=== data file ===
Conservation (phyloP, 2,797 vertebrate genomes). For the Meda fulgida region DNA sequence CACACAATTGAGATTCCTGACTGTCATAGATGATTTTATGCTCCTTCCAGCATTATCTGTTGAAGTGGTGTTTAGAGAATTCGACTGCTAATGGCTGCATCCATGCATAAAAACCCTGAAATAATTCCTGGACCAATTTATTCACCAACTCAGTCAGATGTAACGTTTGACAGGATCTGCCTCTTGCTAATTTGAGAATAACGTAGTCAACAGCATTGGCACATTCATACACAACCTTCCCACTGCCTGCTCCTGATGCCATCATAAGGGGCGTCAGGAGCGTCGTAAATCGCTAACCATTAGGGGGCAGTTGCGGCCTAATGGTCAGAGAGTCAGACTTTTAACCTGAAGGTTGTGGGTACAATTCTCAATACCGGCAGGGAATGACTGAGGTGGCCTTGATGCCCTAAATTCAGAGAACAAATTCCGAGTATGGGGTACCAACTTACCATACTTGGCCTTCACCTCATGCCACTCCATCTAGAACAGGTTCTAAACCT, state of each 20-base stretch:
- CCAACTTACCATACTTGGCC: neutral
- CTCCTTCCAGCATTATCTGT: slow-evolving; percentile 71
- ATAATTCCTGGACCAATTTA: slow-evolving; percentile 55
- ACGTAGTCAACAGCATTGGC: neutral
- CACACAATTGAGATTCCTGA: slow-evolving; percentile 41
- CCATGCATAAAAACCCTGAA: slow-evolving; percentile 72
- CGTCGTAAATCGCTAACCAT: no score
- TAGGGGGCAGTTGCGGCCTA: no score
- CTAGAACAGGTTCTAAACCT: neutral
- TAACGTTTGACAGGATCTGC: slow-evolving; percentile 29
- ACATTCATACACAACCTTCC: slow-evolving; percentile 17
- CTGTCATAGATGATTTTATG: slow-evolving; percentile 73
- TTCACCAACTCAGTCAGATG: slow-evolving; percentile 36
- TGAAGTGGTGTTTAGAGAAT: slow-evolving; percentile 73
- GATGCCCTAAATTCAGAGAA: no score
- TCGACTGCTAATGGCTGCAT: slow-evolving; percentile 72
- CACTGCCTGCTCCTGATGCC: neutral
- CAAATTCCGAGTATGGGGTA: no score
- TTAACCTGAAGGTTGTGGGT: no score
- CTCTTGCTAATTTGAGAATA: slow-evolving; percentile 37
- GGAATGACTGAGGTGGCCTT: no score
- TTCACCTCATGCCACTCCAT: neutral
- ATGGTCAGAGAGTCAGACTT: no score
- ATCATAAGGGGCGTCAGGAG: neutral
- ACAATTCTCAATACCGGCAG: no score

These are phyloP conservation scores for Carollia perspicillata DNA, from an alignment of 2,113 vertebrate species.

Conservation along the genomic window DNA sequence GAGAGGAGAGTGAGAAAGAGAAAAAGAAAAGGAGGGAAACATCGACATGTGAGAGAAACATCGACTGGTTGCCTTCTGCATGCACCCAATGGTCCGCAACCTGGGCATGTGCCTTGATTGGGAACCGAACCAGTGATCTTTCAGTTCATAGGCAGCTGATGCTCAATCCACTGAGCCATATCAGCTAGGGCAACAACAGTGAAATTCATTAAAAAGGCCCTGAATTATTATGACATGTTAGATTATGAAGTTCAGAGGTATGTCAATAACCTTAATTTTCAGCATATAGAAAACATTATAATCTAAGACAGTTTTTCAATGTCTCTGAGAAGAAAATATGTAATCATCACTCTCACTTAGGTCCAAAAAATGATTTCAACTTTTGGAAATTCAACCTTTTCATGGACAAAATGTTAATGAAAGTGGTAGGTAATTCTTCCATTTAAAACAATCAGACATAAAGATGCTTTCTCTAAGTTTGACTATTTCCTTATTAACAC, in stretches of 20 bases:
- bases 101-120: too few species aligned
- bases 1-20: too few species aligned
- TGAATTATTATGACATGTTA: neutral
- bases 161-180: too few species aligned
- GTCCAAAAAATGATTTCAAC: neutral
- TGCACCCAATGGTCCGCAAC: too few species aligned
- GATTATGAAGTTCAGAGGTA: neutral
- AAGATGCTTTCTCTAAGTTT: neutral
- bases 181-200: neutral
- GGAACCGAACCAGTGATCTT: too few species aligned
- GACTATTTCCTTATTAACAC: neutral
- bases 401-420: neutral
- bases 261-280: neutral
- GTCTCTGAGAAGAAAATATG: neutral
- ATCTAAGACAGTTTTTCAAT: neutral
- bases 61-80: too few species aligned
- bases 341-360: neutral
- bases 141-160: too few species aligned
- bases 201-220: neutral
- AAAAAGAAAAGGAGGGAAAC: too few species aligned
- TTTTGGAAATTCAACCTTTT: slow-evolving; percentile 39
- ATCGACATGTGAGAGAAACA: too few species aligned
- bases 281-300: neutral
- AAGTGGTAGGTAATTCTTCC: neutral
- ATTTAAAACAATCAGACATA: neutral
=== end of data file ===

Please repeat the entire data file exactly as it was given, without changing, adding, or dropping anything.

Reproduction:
Conservation (phyloP, 2,797 vertebrate genomes). For the Meda fulgida region DNA sequence CACACAATTGAGATTCCTGACTGTCATAGATGATTTTATGCTCCTTCCAGCATTATCTGTTGAAGTGGTGTTTAGAGAATTCGACTGCTAATGGCTGCATCCATGCATAAAAACCCTGAAATAATTCCTGGACCAATTTATTCACCAACTCAGTCAGATGTAACGTTTGACAGGATCTGCCTCTTGCTAATTTGAGAATAACGTAGTCAACAGCATTGGCACATTCATACACAACCTTCCCACTGCCTGCTCCTGATGCCATCATAAGGGGCGTCAGGAGCGTCGTAAATCGCTAACCATTAGGGGGCAGTTGCGGCCTAATGGTCAGAGAGTCAGACTTTTAACCTGAAGGTTGTGGGTACAATTCTCAATACCGGCAGGGAATGACTGAGGTGGCCTTGATGCCCTAAATTCAGAGAACAAATTCCGAGTATGGGGTACCAACTTACCATACTTGGCCTTCACCTCATGCCACTCCATCTAGAACAGGTTCTAAACCT, state of each 20-base stretch:
- CCAACTTACCATACTTGGCC: neutral
- CTCCTTCCAGCATTATCTGT: slow-evolving; percentile 71
- ATAATTCCTGGACCAATTTA: slow-evolving; percentile 55
- ACGTAGTCAACAGCATTGGC: neutral
- CACACAATTGAGATTCCTGA: slow-evolving; percentile 41
- CCATGCATAAAAACCCTGAA: slow-evolving; percentile 72
- CGTCGTAAATCGCTAACCAT: no score
- TAGGGGGCAGTTGCGGCCTA: no score
- CTAGAACAGGTTCTAAACCT: neutral
- TAACGTTTGACAGGATCTGC: slow-evolving; percentile 29
- ACATTCATACACAACCTTCC: slow-evolving; percentile 17
- CTGTCATAGATGATTTTATG: slow-evolving; percentile 73
- TTCACCAACTCAGTCAGATG: slow-evolving; percentile 36
- TGAAGTGGTGTTTAGAGAAT: slow-evolving; percentile 73
- GATGCCCTAAATTCAGAGAA: no score
- TCGACTGCTAATGGCTGCAT: slow-evolving; percentile 72
- CACTGCCTGCTCCTGATGCC: neutral
- CAAATTCCGAGTATGGGGTA: no score
- TTAACCTGAAGGTTGTGGGT: no score
- CTCTTGCTAATTTGAGAATA: slow-evolving; percentile 37
- GGAATGACTGAGGTGGCCTT: no score
- TTCACCTCATGCCACTCCAT: neutral
- ATGGTCAGAGAGTCAGACTT: no score
- ATCATAAGGGGCGTCAGGAG: neutral
- ACAATTCTCAATACCGGCAG: no score

These are phyloP conservation scores for Carollia perspicillata DNA, from an alignment of 2,113 vertebrate species.

Conservation along the genomic window DNA sequence GAGAGGAGAGTGAGAAAGAGAAAAAGAAAAGGAGGGAAACATCGACATGTGAGAGAAACATCGACTGGTTGCCTTCTGCATGCACCCAATGGTCCGCAACCTGGGCATGTGCCTTGATTGGGAACCGAACCAGTGATCTTTCAGTTCATAGGCAGCTGATGCTCAATCCACTGAGCCATATCAGCTAGGGCAACAACAGTGAAATTCATTAAAAAGGCCCTGAATTATTATGACATGTTAGATTATGAAGTTCAGAGGTATGTCAATAACCTTAATTTTCAGCATATAGAAAACATTATAATCTAAGACAGTTTTTCAATGTCTCTGAGAAGAAAATATGTAATCATCACTCTCACTTAGGTCCAAAAAATGATTTCAACTTTTGGAAATTCAACCTTTTCATGGACAAAATGTTAATGAAAGTGGTAGGTAATTCTTCCATTTAAAACAATCAGACATAAAGATGCTTTCTCTAAGTTTGACTATTTCCTTATTAACAC, in stretches of 20 bases:
- bases 101-120: too few species aligned
- bases 1-20: too few species aligned
- TGAATTATTATGACATGTTA: neutral
- bases 161-180: too few species aligned
- GTCCAAAAAATGATTTCAAC: neutral
- TGCACCCAATGGTCCGCAAC: too few species aligned
- GATTATGAAGTTCAGAGGTA: neutral
- AAGATGCTTTCTCTAAGTTT: neutral
- bases 181-200: neutral
- GGAACCGAACCAGTGATCTT: too few species aligned
- GACTATTTCCTTATTAACAC: neutral
- bases 401-420: neutral
- bases 261-280: neutral
- GTCTCTGAGAAGAAAATATG: neutral
- ATCTAAGACAGTTTTTCAAT: neutral
- bases 61-80: too few species aligned
- bases 341-360: neutral
- bases 141-160: too few species aligned
- bases 201-220: neutral
- AAAAAGAAAAGGAGGGAAAC: too few species aligned
- TTTTGGAAATTCAACCTTTT: slow-evolving; percentile 39
- ATCGACATGTGAGAGAAACA: too few species aligned
- bases 281-300: neutral
- AAGTGGTAGGTAATTCTTCC: neutral
- ATTTAAAACAATCAGACATA: neutral